Shorts in headphones usually happen when the wire gets stressed or bent. Making your headphones last longer is easy when you know the right things and you follow the tips.

Don’t coil the headphones too tight

Coiling is a usual habit that we do when keeping our headphones. It is a fast way to cram organizing any wire but we seem to forget that some wires are much more delicate than others.

As compared to coiling thick wires such as USB cables, coiling headphone wires require a little more care. If you coil it too tight, it’s not impossible to unintentionally pull apart the wires inside.

If you’re just staying at home, hang your headphones instead of coiling them.
Headphones with coiled up wire (From: Pixabay)
Headphones with coiled up wire (From: Pixabay)

Pull the plug, not the cable

You might have heard this reminder already once or twice when your parents were teaching you how to plug out your new microwave. Well, the same same reminder and principle applies to headphone cables.

When removing the headphone cord from your phone or any device, be sure to hold the plug and not the cable. The juncture between the wire and the plus is very sensitive and vulnerable so pulling the cable increases tension in the area.

Turn down the volume before plugging or unplugging

Now this one has a lot to do with the electrical signals being sent from your device to your headphones. Always keep in mind that electricity is flowing through those wires and plugging in or out suddenly without any regards to the volume can literally shock your speakers.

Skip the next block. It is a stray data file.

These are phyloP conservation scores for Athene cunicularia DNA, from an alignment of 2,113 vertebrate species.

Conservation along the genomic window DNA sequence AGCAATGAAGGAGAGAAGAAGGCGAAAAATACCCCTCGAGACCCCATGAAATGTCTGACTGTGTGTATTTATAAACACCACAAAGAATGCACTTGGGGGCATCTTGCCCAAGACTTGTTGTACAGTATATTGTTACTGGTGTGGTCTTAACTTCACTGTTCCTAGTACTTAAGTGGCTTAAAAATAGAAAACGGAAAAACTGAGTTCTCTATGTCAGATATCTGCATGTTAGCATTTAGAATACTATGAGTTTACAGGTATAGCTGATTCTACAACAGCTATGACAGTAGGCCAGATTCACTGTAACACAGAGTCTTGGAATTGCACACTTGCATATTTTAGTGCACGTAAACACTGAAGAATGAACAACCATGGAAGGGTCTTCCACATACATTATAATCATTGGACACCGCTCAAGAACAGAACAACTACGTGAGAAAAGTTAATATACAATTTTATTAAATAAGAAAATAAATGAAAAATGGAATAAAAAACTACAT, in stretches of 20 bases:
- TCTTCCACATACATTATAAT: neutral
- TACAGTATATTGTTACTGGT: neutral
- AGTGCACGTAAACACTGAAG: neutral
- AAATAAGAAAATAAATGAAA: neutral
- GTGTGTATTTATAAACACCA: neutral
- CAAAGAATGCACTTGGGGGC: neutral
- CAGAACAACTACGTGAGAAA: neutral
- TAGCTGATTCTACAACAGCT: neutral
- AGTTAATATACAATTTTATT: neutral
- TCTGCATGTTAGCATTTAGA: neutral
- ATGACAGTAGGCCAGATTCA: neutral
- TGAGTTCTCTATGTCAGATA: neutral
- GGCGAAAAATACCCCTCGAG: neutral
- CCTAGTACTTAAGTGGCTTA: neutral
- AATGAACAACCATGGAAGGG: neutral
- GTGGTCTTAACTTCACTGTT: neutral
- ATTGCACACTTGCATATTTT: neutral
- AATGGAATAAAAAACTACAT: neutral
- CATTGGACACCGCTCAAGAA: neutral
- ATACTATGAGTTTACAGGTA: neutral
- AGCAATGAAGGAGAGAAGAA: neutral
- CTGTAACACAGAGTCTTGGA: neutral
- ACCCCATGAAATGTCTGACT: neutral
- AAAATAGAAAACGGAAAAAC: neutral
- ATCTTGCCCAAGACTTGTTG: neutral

Although a lot of phones today have this function embedded in their programs already, just be sure to turn down the volume when plugging or unplugging your headphones. This should give your devices a smooth connection that will lessen long-term damage.

Conclusion

And that’s how to fix a short in headphones. Although it can get messy and challenging, nothing’s more rewarding than actually succeeding in something you’re doing for the first time. A lot of us have built a strong connection with our headphones already so fixing them with your own hands definitely is one of the best feelings out there.

Do you have any personal tips or suggestions when it comes to fixing a short in headphones? Tell us more!